POLITICS

Most Republicans Happy To See John Boehner Leave

And they wouldn't mind saying "see you later" to Mitch McConnell, too.

On the heels of House Speaker John Boehner's (R-Ohio) announcement Friday that he is resigning from Congress, a new NBC News/Wall Street Journal poll released the same day confirms that Republicans are happy to see him go.

The survey, which was conducted before Boehner went public with his resignation, found that a majority of Republicans said they were dissatisfied with Boehner. They were equally dissatisfied with Senate Majority Leader Mitch McConnell (R-Ky.).

According to the poll, 72 percent of Republican primary voters say they are dissatisfied with both leaders' ability to achieve "Republican legislative goals and priorities." Only 23 percent said they were satisfied, and 5 percent were unsure.

When asked if they'd want to immediately remove both men from their leadership positions, 36 percent said they would remove both, and 18 percent said they wouldn't remove either. The plurality of people, 45 percent, didn't have an opinion on the matter.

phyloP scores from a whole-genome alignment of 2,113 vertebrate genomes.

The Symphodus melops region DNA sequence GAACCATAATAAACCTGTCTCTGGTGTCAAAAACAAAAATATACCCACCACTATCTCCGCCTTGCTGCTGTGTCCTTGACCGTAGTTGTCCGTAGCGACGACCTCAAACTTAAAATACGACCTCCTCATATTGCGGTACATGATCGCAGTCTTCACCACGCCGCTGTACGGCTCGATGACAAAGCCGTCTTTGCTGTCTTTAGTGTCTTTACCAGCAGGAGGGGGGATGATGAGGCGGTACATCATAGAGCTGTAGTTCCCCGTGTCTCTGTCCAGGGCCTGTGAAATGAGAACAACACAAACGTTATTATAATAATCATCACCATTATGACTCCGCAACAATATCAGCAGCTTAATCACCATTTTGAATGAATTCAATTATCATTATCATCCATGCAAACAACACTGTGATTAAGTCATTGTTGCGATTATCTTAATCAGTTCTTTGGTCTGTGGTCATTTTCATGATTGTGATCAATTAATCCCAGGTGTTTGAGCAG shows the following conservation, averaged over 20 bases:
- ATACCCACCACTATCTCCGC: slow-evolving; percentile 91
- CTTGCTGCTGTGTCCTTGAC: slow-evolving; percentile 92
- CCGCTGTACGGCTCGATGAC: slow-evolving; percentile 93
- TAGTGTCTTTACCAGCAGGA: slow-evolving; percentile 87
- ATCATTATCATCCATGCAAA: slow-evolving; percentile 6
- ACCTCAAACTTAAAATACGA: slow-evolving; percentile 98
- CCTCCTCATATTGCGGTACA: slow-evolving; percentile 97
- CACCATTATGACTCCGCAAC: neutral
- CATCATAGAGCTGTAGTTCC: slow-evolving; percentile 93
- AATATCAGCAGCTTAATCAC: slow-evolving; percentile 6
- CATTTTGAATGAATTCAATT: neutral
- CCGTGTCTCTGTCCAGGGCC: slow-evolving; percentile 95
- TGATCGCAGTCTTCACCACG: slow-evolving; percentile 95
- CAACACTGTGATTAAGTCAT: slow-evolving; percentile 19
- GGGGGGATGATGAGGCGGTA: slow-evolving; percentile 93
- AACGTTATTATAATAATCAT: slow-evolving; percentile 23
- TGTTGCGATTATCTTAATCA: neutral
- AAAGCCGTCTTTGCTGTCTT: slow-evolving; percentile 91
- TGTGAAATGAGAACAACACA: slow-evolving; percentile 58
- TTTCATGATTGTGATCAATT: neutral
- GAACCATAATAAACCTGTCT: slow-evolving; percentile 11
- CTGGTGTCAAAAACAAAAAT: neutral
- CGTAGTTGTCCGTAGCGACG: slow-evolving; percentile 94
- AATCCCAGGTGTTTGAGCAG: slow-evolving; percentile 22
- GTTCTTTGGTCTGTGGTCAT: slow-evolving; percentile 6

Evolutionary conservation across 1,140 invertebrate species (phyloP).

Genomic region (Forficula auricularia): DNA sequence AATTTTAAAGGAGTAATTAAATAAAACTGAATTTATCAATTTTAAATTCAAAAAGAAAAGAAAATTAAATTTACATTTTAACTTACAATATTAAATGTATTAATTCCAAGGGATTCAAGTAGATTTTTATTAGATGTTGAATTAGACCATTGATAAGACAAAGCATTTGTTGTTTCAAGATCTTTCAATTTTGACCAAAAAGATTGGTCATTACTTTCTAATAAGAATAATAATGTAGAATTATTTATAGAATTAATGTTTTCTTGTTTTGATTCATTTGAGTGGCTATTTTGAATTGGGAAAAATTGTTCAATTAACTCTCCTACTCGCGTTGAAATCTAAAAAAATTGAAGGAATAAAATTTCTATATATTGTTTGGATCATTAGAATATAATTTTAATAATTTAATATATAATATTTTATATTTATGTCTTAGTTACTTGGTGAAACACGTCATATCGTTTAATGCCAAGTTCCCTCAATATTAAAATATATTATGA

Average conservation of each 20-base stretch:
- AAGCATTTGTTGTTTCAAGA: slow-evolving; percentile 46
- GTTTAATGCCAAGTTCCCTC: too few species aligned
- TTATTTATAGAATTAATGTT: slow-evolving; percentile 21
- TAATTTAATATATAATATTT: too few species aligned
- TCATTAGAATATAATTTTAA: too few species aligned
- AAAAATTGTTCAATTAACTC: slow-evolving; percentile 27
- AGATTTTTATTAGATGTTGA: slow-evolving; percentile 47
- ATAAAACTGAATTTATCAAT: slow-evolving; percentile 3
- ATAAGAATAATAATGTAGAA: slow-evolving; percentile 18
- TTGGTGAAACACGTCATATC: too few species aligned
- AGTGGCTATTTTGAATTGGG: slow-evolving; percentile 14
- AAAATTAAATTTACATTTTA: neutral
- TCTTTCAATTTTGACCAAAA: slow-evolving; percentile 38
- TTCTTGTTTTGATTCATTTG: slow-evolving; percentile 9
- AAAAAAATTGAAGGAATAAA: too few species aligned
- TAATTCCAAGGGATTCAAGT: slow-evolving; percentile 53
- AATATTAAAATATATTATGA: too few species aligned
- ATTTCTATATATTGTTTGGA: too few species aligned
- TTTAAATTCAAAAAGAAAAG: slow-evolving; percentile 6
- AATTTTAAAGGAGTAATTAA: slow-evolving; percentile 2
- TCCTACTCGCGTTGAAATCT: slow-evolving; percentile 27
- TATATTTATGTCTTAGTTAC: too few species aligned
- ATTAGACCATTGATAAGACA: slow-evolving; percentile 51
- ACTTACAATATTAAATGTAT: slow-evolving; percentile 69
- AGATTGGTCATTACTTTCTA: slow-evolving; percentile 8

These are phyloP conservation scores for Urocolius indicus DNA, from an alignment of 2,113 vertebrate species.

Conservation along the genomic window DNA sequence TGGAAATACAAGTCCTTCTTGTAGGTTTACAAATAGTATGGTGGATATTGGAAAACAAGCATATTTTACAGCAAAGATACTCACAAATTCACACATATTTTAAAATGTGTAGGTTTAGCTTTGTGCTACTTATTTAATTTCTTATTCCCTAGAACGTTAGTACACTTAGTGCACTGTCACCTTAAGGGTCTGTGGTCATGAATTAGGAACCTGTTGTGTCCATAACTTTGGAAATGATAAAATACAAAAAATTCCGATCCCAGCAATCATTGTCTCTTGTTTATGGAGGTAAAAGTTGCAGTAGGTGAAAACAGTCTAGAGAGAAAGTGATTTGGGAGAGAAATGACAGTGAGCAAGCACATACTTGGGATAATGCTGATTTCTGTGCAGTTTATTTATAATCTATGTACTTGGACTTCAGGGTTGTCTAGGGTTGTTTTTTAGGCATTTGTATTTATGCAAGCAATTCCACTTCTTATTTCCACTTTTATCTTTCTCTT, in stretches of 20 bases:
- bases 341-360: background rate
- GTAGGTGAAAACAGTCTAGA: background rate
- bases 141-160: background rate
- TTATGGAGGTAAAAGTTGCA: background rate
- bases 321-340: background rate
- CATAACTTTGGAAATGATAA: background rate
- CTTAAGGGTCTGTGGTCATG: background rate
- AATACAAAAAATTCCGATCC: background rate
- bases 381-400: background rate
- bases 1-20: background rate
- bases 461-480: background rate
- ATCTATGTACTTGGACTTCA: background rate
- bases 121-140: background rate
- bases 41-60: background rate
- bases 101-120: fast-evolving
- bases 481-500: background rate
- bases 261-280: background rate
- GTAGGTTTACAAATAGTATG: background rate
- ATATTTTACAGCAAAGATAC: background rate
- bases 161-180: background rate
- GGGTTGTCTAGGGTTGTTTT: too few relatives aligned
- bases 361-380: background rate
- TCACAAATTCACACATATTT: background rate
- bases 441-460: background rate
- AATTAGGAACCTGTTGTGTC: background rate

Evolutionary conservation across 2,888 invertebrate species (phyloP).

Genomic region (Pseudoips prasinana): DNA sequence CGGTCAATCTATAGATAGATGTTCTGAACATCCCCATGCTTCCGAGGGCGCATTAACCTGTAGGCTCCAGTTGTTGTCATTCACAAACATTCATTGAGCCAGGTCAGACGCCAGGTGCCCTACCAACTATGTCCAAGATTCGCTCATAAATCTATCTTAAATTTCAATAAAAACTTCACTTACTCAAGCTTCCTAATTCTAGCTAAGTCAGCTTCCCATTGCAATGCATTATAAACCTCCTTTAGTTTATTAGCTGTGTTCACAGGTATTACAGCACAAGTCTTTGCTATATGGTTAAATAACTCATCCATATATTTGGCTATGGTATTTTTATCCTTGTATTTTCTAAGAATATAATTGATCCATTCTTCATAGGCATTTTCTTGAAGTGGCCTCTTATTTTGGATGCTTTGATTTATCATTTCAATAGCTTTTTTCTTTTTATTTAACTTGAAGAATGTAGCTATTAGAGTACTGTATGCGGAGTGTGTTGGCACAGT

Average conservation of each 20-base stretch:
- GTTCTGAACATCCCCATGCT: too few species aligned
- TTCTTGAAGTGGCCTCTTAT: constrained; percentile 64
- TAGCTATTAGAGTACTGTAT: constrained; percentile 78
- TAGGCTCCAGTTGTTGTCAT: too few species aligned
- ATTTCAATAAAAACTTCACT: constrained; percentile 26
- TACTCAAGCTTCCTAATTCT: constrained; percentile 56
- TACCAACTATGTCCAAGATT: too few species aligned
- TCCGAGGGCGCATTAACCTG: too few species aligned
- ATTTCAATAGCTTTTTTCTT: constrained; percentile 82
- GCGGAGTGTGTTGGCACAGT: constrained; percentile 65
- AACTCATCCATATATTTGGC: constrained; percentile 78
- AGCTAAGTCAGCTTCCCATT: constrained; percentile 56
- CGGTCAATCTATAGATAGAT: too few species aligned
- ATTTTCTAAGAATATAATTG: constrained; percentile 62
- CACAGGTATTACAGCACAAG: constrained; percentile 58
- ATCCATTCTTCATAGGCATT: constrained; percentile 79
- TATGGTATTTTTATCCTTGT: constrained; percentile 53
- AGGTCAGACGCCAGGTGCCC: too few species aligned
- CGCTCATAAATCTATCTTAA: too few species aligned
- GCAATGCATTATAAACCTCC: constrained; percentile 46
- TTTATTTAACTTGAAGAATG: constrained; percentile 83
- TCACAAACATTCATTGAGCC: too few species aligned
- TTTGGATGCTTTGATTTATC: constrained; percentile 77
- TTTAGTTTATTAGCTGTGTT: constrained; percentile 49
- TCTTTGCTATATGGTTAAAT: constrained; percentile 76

A cross-tabulation of the results finds that respondents who were talk-radio listeners and those who identified as tea party supporters were most likely to say they wanted both congressmen removed, followed by very conservative Republicans and Trump supporters.    

In recent months, Republicans have grown increasingly dissatisfied with their own party. A July Pew Research report found a dramatic 18 percentage point drop since January among Republicans who view their party favorably. A HuffPost/YouGov poll conducted earlier this year found that nearly one in two Republicans want their party to be more conservative.

Boehner has served in Congress since 1991 and as speaker since 2011. He leaves Congress with the lowest approval ratings for a speaker since Tip O'Neill (D-Ma.), who served in the position from 1977 to 1987, according to the Washington Post. Boehner is expected to resign on Oct. 30, and there is no indication that McConnell will follow suit. 

NBC/WSJ surveyed 230 Republican primary voters nationwide on Sept. 20-24. 

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